Today I googled “how much water should I drink while breastfeeding?”.
I have a serious problem staying hydrated, especially while breastfeeding.
I wish I could say it’s because I have three kids and I’m so busy. But I remember having this same problem when I only had one child.
This blog post is written to the thirsty breastfeeders, looking for information and a solution.
How Much Water Should I Drink While Breastfeeding?
Let’s just cut to the chase. How much water should I drink while breastfeeding?
The average adult needs about 8, 8 ounce glasses of water per day. 64 ounces. During pregnancy and breastfeeding this average intake obviously increases. During breastfeeding we should drink an extra quart, or 32 ounces, per day. Roughly, we should be drinking around 100 ounces of water per day. Around 3/4 ths of a gallon of water.
This is the same amount of water a woman needs to drink when pregnant. Just because you give birth, your hydration needs do not decrease!
Since my kids drink out of my water bottle too, I need to increase this even more.
No wonder I’m always feeling dehydrated.
Dehydration While Breastfeeding
When I am dehydrated, my baby is just peachy. She keeps on eating, sucking the life out of me.
I, on the other hand, start to feel…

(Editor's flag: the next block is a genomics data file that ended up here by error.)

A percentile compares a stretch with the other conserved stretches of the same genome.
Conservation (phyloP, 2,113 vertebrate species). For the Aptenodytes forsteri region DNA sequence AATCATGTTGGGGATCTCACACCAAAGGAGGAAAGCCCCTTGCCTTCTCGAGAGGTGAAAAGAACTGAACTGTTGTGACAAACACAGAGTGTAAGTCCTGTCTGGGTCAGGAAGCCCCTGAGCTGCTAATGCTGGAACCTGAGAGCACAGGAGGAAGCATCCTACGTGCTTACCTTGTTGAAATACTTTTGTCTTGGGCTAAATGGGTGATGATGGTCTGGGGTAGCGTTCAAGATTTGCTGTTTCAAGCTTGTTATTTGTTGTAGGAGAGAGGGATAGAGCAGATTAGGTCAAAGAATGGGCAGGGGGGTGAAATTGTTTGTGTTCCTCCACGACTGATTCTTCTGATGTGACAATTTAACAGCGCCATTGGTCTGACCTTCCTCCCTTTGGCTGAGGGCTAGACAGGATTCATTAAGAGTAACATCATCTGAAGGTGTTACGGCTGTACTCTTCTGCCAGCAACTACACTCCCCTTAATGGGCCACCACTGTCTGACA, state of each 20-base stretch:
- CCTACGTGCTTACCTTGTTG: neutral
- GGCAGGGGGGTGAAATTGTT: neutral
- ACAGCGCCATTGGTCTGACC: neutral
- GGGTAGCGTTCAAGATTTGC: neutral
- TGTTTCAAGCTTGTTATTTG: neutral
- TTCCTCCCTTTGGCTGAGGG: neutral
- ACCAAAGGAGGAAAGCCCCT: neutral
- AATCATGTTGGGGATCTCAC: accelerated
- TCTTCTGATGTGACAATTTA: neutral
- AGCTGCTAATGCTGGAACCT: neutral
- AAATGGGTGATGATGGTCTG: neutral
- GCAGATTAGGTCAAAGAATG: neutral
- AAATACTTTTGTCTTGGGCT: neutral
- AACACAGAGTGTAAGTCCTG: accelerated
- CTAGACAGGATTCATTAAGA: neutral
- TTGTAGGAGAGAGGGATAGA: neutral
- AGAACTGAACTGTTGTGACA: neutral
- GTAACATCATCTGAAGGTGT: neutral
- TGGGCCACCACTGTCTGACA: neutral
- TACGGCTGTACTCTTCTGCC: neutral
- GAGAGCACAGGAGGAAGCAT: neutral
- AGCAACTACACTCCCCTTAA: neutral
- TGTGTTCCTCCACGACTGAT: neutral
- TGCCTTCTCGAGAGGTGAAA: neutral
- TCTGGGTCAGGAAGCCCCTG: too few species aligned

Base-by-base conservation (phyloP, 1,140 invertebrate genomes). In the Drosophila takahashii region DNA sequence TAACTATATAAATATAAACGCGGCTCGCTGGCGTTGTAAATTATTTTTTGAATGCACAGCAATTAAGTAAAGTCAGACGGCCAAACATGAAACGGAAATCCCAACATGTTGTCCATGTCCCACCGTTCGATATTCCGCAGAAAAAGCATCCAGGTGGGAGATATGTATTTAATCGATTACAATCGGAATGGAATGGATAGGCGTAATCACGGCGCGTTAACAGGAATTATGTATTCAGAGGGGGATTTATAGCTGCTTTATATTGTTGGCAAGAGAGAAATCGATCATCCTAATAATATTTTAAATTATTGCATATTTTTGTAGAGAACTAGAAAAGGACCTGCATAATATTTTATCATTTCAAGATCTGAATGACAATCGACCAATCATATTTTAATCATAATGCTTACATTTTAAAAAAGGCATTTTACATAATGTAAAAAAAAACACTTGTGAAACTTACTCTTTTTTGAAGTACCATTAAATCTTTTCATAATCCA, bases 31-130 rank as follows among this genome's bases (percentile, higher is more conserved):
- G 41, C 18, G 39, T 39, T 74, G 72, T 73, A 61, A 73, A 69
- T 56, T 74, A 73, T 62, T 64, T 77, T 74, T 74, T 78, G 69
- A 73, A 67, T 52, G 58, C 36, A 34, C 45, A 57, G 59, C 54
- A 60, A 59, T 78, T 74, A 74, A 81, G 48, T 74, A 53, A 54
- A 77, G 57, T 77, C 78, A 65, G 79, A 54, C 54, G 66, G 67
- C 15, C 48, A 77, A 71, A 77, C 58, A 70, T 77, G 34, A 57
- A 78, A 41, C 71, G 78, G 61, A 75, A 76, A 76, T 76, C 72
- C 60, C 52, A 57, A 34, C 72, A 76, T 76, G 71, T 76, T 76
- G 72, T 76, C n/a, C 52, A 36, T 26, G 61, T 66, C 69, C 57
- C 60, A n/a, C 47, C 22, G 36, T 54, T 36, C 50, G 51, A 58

- Can’t multi-task
- Inability to deal with lots of stimulation
- Dry skin
Hydration Tips and Tricks
Ya’ll, it’s one thing to KNOW how much water to drink. It’s quite another to actually drink said water.
Here at Mother Rising I think it’s important to know WHAT to do for better health, but also HOW to do it.
Here are a few hydration tips and tricks that are helpful for pregnant women and breastfeeding mothers (or anybody, really).
Water is the best liquid to drink. Limit diuretics – soda, coffee and alcohol – as they promote dehydration. Don’t be like me and only drink coffee in the morning. Come 11 am you’re going to crash and it will take hours to recover.
Glass Jars, Lids and Straws
I am obsessed with mason jars and drinking out of them makes me happy.
I prefer the Ball Wide Mouth Pint and Half jars. (You can buy them at your favorite canning supply store, Hobby Lobby or online.)
The sip & straw lids are absolutely necessary.
So are these wide mouth plastic storage caps.
Pour Water in the Morning
I learned this trick from a smart doula client of mine. Every morning, pour the amount of water you need to drink for the day and set it out on the counters (or put it in your bag to take).
By the end of the day the containers should be all empty.
By the way, this photo only shows 60 ounces of water. This would be adequate for a regular person, but not a breastfeeding or pregnant person. Add two more of these jars and you’re good to go.
The Rubber Band Trick
Another neat trick I learned from a fellow doula is to place the same number of rubber bands around your water jar as the number of refills you need to have to meet your daily water quota.
Each time you refill it, remove one of the rubber bands.
At the end of the day your jar should be empty and have no rubber bands.
Hydration Reminder App
I also downloaded a hydration reminder app to help me remember to drink water. Hey, why not. It was free.
CamelBak Hydration System